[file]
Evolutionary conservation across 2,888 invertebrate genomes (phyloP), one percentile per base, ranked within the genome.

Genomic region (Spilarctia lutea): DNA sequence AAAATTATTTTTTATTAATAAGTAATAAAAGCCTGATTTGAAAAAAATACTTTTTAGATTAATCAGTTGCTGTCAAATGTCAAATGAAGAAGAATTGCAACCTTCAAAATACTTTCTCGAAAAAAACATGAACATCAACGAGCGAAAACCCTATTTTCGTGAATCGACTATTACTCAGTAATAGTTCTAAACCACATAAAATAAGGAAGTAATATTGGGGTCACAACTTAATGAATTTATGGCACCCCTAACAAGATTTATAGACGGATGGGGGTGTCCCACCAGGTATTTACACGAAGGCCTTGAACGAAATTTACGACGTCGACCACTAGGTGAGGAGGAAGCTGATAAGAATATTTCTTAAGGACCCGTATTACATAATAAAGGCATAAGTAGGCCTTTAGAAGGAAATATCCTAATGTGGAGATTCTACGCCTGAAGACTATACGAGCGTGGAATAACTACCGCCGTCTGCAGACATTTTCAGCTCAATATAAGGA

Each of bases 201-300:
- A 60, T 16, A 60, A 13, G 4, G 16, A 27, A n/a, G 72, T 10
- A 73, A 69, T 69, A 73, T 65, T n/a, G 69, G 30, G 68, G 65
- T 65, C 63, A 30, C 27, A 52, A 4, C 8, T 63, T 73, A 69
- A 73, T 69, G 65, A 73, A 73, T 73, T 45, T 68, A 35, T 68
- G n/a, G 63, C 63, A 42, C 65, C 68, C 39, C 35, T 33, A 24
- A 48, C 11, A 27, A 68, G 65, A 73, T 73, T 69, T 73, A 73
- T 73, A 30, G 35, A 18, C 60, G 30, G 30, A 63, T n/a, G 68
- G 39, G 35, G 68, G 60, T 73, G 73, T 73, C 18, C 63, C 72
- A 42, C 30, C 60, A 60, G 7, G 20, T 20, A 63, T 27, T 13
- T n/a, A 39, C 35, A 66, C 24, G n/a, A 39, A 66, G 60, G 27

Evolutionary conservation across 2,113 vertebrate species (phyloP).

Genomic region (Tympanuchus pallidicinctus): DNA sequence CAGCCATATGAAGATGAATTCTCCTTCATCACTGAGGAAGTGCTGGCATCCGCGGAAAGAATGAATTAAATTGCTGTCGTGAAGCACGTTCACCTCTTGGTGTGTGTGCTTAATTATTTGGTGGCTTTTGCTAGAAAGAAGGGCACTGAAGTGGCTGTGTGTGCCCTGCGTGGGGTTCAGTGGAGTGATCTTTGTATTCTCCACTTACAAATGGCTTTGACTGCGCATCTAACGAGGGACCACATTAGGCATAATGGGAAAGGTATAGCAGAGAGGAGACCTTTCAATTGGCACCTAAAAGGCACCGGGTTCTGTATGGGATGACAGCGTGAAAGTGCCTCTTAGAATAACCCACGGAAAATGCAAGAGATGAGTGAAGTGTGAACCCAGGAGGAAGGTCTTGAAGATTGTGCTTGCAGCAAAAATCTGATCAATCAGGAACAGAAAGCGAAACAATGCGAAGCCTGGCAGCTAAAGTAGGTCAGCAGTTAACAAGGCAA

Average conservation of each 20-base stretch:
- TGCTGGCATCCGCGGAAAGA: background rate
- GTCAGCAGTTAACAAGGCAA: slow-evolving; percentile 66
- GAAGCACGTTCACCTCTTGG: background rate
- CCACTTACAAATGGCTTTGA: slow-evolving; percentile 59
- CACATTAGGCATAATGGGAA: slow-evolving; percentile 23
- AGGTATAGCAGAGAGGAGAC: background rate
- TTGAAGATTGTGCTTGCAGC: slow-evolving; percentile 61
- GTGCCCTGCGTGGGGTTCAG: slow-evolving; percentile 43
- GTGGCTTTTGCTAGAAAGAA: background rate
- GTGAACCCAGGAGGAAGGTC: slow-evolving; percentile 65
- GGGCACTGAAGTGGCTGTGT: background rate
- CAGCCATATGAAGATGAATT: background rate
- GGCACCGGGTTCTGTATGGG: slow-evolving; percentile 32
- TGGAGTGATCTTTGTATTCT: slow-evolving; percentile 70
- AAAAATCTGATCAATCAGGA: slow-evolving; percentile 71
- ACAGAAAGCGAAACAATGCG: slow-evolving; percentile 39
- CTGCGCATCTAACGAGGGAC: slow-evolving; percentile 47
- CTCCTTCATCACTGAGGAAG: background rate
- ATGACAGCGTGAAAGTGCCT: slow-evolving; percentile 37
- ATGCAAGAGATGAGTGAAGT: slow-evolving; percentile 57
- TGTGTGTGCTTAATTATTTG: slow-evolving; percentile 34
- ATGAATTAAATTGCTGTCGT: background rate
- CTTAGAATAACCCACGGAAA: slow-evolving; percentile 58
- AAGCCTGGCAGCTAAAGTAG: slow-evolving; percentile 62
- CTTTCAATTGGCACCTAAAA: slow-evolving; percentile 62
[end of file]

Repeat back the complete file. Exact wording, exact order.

Evolutionary conservation across 2,888 invertebrate genomes (phyloP), one percentile per base, ranked within the genome.

Genomic region (Spilarctia lutea): DNA sequence AAAATTATTTTTTATTAATAAGTAATAAAAGCCTGATTTGAAAAAAATACTTTTTAGATTAATCAGTTGCTGTCAAATGTCAAATGAAGAAGAATTGCAACCTTCAAAATACTTTCTCGAAAAAAACATGAACATCAACGAGCGAAAACCCTATTTTCGTGAATCGACTATTACTCAGTAATAGTTCTAAACCACATAAAATAAGGAAGTAATATTGGGGTCACAACTTAATGAATTTATGGCACCCCTAACAAGATTTATAGACGGATGGGGGTGTCCCACCAGGTATTTACACGAAGGCCTTGAACGAAATTTACGACGTCGACCACTAGGTGAGGAGGAAGCTGATAAGAATATTTCTTAAGGACCCGTATTACATAATAAAGGCATAAGTAGGCCTTTAGAAGGAAATATCCTAATGTGGAGATTCTACGCCTGAAGACTATACGAGCGTGGAATAACTACCGCCGTCTGCAGACATTTTCAGCTCAATATAAGGA

Each of bases 201-300:
- A 60, T 16, A 60, A 13, G 4, G 16, A 27, A n/a, G 72, T 10
- A 73, A 69, T 69, A 73, T 65, T n/a, G 69, G 30, G 68, G 65
- T 65, C 63, A 30, C 27, A 52, A 4, C 8, T 63, T 73, A 69
- A 73, T 69, G 65, A 73, A 73, T 73, T 45, T 68, A 35, T 68
- G n/a, G 63, C 63, A 42, C 65, C 68, C 39, C 35, T 33, A 24
- A 48, C 11, A 27, A 68, G 65, A 73, T 73, T 69, T 73, A 73
- T 73, A 30, G 35, A 18, C 60, G 30, G 30, A 63, T n/a, G 68
- G 39, G 35, G 68, G 60, T 73, G 73, T 73, C 18, C 63, C 72
- A 42, C 30, C 60, A 60, G 7, G 20, T 20, A 63, T 27, T 13
- T n/a, A 39, C 35, A 66, C 24, G n/a, A 39, A 66, G 60, G 27

Evolutionary conservation across 2,113 vertebrate species (phyloP).

Genomic region (Tympanuchus pallidicinctus): DNA sequence CAGCCATATGAAGATGAATTCTCCTTCATCACTGAGGAAGTGCTGGCATCCGCGGAAAGAATGAATTAAATTGCTGTCGTGAAGCACGTTCACCTCTTGGTGTGTGTGCTTAATTATTTGGTGGCTTTTGCTAGAAAGAAGGGCACTGAAGTGGCTGTGTGTGCCCTGCGTGGGGTTCAGTGGAGTGATCTTTGTATTCTCCACTTACAAATGGCTTTGACTGCGCATCTAACGAGGGACCACATTAGGCATAATGGGAAAGGTATAGCAGAGAGGAGACCTTTCAATTGGCACCTAAAAGGCACCGGGTTCTGTATGGGATGACAGCGTGAAAGTGCCTCTTAGAATAACCCACGGAAAATGCAAGAGATGAGTGAAGTGTGAACCCAGGAGGAAGGTCTTGAAGATTGTGCTTGCAGCAAAAATCTGATCAATCAGGAACAGAAAGCGAAACAATGCGAAGCCTGGCAGCTAAAGTAGGTCAGCAGTTAACAAGGCAA

Average conservation of each 20-base stretch:
- TGCTGGCATCCGCGGAAAGA: background rate
- GTCAGCAGTTAACAAGGCAA: slow-evolving; percentile 66
- GAAGCACGTTCACCTCTTGG: background rate
- CCACTTACAAATGGCTTTGA: slow-evolving; percentile 59
- CACATTAGGCATAATGGGAA: slow-evolving; percentile 23
- AGGTATAGCAGAGAGGAGAC: background rate
- TTGAAGATTGTGCTTGCAGC: slow-evolving; percentile 61
- GTGCCCTGCGTGGGGTTCAG: slow-evolving; percentile 43
- GTGGCTTTTGCTAGAAAGAA: background rate
- GTGAACCCAGGAGGAAGGTC: slow-evolving; percentile 65
- GGGCACTGAAGTGGCTGTGT: background rate
- CAGCCATATGAAGATGAATT: background rate
- GGCACCGGGTTCTGTATGGG: slow-evolving; percentile 32
- TGGAGTGATCTTTGTATTCT: slow-evolving; percentile 70
- AAAAATCTGATCAATCAGGA: slow-evolving; percentile 71
- ACAGAAAGCGAAACAATGCG: slow-evolving; percentile 39
- CTGCGCATCTAACGAGGGAC: slow-evolving; percentile 47
- CTCCTTCATCACTGAGGAAG: background rate
- ATGACAGCGTGAAAGTGCCT: slow-evolving; percentile 37
- ATGCAAGAGATGAGTGAAGT: slow-evolving; percentile 57
- TGTGTGTGCTTAATTATTTG: slow-evolving; percentile 34
- ATGAATTAAATTGCTGTCGT: background rate
- CTTAGAATAACCCACGGAAA: slow-evolving; percentile 58
- AAGCCTGGCAGCTAAAGTAG: slow-evolving; percentile 62
- CTTTCAATTGGCACCTAAAA: slow-evolving; percentile 62